Jesus based His life and ministry on truth, and He emphatically claimed to speak, teach, and be the truth. Fully 77 times He began His teaching with, “Truly, I say to you, …“.

He said,
Heaven and earth will pass away, but My words will not pass away.” (Luke 21:33).

Additionally, He made these statements about speaking the truth:
My witness is true.” (John 8:14)
My judgment is true.” (John 8:16)
I speak the truth.” (John 8:45)
I am the truth.” (John 14:6).

Even His enemies acknowledged that He was “truthful and taught the way of God in truth” (Matthew 22:16).

The One who is Truth explicitly told how to know truth:
“If you continue in My word, then you are truly disciples of Mine; and you will know the truth, and the truth will make you free.” (John 8:31-32)

Soaking oneself in the words of Jesus and His Word will cause you to know the truth. Do this by listening to the Word, reading the Word, studying the Word, memorizing the Word, and meditating on the Word. Delight yourself in the Word.
The sum of Thy word is truth, and every one of Thy righteous ordinances is everlasting.
(Psalm 119:160)

This continual repeated exposure to Scripture will help you spot lies.

Questions to Ponder

1. What is one practical way you can soak yourself in the words of Jesus today?
2. Will you catch yourself today when you might slide into deceitfulness — and deliberately shift to “speaking the truth in love”? (Ephesians 4:15)

Share your thoughts on these questions in the comments below. It could encourage or help another reader.

For Christ and His Kingdom. Soli Deo Gloria.

Read the sequel:
The Truth About Lies

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©William T. Pelletier, Ph.D.
“contending earnestly for the faith”
“destroying speculations against the knowledge of God”
“for the defense of the gospel”
(Jude 1:3; 2 Cor 10:5; Phil 1:16)
Wednesday August 28, 2019 A.D.

Sanctify them in the truth; Thy word is truth.. (John 17:17)

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Responses

  1. Thanks for the truth about lies.

    It seems counter-intuitive, but we lie to ourselves, and I suspect that most lie to themselves more than they lie to others. Perhaps we tell 99 lies to ourselves before we tell one lie to another! Hyperbole? Of course it is. Perhaps I should have said man lies to himself 199 times before he tells one lie to another.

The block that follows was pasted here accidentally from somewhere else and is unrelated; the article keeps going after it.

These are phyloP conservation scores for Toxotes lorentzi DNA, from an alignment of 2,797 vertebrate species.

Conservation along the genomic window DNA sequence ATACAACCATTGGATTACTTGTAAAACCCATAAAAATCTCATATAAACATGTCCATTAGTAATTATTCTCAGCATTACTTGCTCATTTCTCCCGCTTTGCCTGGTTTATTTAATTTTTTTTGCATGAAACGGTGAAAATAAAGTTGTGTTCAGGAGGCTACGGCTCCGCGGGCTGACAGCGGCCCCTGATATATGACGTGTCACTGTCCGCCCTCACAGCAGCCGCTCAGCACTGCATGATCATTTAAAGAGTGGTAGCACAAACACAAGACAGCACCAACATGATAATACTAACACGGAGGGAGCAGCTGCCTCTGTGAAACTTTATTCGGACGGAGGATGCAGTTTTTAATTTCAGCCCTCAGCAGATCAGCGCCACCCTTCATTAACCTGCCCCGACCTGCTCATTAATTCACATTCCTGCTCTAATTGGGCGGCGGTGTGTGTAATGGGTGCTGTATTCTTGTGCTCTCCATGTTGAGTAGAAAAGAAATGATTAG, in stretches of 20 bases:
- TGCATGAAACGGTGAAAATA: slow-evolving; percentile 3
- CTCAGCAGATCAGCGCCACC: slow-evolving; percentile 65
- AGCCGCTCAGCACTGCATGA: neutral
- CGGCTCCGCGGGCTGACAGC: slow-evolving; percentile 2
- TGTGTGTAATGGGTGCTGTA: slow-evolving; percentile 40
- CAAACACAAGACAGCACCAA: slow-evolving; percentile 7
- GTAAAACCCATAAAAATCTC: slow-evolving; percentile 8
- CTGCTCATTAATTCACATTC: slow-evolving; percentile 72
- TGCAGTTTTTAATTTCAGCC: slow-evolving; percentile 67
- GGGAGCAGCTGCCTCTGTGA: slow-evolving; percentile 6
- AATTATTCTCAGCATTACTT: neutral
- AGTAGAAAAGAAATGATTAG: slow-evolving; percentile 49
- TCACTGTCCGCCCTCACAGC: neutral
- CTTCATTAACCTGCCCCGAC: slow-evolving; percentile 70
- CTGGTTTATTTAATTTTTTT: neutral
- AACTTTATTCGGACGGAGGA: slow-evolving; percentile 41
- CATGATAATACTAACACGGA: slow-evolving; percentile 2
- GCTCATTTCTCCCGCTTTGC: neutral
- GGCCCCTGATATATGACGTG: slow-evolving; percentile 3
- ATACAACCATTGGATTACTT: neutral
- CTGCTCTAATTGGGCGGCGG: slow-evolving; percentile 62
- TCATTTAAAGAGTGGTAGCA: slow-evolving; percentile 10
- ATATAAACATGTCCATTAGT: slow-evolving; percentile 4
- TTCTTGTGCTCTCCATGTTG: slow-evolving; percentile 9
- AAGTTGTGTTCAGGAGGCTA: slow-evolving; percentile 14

Every act of pride is the result of the prideful one lying to his/her self. Pride in yourself is typically stealing glory from God; being proud of self and not crediting God is a lie to self. Scripture teaches that we are aware that we are going to sin before we commit a sin. When we commit the sin anyway, and tell ourselves that “it’s not a sin, there will be no consequences,” we lie to ourselves.

    How many times does a man or woman lie to themselves while standing in front of the mirror primping and preening? I only know my own mind, and I know that when I’m not guarding my heart and my mind how I can so easily lie to myself. We don’t have to know the mind of another to know they lie to themselves too. We can observe it. Their actions reveal that they are lying to themselves. Observe an NFL receiver make a great catch, pick up a critical 1st down, and then watch how he will carry on, displaying for the fans his most immediate lie about what he thinks of his status in the world (his self image). We see politicians, entertainers, children, and just about every category of human beings expressing themselves similarly for their own reasons.

    It’s not surprising that the same wicked flesh that so easily lies to others will be just as inclined to lie to itself.

    Like

    • Excellent points. Thanks for these thoughts. You are so right — pride always involves a lie — to oneself.
      (See The Truth About Lies for more discussion of John’s points.)

      Like

  2. We sin because we are sinners, which is probably the reason that people lie every day without even realizing it. There are some people who are willing to deceive for the sake of their purpose (the end justifies the means). I even had to deal with someone who insist on calling people “liars” because they say things he does not like. He “proves” his accusations by repeating the accusations. Atheists accuse Christians and creationists of lying about atheism and evolution, but that is irrational from the get-go. Study on it for a spell: we are proclaiming God, who is holy and righteous, but will deceive to get someone there. Weird.
    -Cowboy Bob Sorensen

    Like